ABSTRACT: Salicylic acid (SA) is an important plant hormone, and its exogenous application can induce tolerance to multiple environmental stresses in plants. In this study, we examine the potential involvement of endogenous SA in response to chilling in cucumber (Cucumis sativus L.) seedlings. A low temperature of 8 °C induces a moderate increase in endogenous SA levels. Chilling stimulates the enzymatic activities and the expression of genes for phenylalanine ammonia-lyase (PAL) and benzoic acid-2-hydroxylase rather than isochorismate synthase. This indicates that the PAL enzymatic pathway contributes to chilling-induced SA production. Cucumber seedlings pretreated with SA biosynthesis inhibitors accumulate less endogenous SA and suffer more from chilling damage. The expression of cold-responsive genes is also repressed by SA inhibitors. The reduction in stress tolerance and in gene expression can be restored by the exogenous application of SA, confirming the critical roles of SA in chilling responses in cucumber seedlings. Furthermore, the inhibition of SA biosynthesis under chilling stress results in a prolonged and enhanced hydrogen peroxide (H2O2) accumulation. The application of exogenous SA and the chemical scavenger of H2O2 reduces the excess H2O2 and alleviates chilling injury. In contrast, the protective effects of SA are negated by foliar spraying with high concentrations of H2O2 and an inhibitor of the antioxidant enzyme. These results suggest that endogenous SA is required in response to chilling stress in cucumber seedlings, by modulating the expression of cold-responsive genes and the precise induction of cellular H2O2 levels.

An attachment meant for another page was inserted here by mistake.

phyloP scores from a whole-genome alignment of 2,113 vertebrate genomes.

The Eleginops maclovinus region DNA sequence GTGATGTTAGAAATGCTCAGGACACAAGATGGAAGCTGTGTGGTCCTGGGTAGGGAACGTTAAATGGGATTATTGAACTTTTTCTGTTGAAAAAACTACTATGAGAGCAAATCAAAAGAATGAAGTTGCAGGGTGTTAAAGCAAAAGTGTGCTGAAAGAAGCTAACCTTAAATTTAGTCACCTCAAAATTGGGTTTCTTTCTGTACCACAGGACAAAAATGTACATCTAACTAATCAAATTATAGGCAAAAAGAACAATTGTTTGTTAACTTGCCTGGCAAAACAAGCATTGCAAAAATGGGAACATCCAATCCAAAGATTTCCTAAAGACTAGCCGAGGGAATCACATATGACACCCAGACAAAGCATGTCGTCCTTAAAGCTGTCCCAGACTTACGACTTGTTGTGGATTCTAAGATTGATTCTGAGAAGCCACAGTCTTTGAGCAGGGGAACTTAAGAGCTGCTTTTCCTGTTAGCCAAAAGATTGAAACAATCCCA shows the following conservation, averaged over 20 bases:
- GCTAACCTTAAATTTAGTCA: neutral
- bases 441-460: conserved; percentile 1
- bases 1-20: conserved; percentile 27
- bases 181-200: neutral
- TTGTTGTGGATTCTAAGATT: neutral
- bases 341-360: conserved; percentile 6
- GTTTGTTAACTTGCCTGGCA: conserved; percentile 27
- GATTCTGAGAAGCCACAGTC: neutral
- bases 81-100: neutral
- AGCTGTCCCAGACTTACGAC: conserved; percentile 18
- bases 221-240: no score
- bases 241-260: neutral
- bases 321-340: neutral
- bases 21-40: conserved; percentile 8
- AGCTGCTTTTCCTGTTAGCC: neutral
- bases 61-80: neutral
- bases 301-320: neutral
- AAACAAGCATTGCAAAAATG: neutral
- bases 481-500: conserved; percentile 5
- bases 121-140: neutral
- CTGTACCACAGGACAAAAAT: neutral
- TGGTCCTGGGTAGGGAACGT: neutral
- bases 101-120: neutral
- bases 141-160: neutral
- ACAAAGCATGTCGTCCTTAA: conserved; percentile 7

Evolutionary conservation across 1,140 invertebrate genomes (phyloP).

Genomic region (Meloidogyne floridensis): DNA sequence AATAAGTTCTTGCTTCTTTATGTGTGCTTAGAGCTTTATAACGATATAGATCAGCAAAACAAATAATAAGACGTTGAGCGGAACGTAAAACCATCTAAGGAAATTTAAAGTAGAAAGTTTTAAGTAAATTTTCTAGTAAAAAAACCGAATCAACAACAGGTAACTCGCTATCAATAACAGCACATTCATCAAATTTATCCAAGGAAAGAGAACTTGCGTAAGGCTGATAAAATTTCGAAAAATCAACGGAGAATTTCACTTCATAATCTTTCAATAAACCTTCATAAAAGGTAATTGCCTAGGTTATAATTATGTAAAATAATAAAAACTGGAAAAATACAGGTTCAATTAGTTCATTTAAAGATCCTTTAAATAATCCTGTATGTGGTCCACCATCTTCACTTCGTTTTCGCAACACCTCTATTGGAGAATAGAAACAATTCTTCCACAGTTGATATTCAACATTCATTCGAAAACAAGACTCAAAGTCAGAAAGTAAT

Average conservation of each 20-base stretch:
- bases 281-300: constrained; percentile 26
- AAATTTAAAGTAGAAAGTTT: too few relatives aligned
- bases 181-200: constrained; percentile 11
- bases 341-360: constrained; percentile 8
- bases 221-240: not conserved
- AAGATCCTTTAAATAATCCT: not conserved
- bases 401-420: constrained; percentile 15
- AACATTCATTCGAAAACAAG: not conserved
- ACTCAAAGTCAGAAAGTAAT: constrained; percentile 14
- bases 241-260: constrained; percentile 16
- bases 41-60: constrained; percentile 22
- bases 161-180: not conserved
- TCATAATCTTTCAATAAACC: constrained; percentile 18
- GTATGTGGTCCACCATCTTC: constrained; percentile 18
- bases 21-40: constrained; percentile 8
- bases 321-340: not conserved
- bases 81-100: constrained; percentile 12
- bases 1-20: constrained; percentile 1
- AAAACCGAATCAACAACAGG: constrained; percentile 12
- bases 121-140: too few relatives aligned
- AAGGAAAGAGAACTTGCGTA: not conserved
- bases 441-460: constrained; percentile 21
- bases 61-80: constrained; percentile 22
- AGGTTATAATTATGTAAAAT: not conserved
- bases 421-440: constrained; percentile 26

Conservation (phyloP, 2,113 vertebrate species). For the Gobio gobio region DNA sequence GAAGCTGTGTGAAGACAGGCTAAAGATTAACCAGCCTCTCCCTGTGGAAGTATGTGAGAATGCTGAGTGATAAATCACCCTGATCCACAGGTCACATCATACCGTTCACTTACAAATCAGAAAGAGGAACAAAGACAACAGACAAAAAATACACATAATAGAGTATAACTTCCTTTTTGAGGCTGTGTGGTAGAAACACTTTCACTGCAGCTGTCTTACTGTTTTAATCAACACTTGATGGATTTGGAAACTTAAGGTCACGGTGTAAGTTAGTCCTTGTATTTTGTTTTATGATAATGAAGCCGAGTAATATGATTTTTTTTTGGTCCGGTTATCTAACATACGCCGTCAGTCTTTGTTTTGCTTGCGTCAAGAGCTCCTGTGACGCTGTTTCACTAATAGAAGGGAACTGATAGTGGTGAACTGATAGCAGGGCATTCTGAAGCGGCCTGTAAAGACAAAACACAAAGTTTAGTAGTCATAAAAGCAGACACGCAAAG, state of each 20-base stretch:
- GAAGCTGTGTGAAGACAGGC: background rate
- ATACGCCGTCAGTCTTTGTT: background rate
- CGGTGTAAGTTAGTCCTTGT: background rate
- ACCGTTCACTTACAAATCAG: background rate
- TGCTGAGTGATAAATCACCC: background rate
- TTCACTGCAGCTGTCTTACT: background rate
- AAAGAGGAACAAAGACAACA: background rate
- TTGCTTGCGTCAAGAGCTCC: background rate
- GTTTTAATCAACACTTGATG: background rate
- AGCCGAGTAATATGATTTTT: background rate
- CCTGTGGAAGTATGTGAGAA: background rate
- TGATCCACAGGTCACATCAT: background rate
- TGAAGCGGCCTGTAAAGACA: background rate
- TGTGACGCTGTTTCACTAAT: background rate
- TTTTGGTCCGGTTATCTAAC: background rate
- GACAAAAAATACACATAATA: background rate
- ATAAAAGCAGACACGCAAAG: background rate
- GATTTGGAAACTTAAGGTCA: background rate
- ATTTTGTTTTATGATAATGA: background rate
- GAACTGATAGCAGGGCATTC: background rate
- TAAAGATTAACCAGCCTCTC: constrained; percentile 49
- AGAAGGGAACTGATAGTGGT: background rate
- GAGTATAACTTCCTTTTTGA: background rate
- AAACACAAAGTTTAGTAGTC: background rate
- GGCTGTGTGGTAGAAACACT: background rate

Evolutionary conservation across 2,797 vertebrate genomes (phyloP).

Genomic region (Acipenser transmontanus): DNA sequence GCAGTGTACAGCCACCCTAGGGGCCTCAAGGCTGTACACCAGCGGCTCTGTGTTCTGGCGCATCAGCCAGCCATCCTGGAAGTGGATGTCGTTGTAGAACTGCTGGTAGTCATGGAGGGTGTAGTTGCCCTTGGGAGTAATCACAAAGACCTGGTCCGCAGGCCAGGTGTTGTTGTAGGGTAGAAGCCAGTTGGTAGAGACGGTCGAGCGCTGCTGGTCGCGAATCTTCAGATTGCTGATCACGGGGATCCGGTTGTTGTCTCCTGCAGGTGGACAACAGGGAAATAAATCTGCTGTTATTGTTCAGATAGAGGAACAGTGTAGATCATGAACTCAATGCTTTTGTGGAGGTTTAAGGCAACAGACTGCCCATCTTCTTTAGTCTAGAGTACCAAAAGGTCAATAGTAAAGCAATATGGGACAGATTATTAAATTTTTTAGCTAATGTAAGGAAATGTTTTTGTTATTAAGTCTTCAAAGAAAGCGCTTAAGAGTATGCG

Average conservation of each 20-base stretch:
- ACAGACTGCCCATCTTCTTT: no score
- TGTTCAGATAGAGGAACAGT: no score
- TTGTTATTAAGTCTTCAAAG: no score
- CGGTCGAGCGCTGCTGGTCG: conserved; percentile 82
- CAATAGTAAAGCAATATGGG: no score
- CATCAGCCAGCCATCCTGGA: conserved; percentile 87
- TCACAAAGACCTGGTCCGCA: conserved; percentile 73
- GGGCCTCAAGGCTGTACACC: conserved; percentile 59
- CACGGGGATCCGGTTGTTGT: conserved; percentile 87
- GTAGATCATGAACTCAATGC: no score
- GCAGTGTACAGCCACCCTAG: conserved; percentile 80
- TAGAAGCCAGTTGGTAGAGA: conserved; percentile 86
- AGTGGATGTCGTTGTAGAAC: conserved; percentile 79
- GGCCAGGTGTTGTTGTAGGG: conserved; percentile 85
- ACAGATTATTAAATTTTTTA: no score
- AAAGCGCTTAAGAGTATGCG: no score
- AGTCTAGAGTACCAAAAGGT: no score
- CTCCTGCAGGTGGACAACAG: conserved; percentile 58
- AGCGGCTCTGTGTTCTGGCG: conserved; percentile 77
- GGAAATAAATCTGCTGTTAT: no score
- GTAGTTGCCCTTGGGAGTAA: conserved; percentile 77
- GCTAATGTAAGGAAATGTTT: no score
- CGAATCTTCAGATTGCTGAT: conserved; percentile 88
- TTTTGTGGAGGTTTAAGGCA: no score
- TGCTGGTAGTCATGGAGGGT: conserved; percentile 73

Planta 07/2014;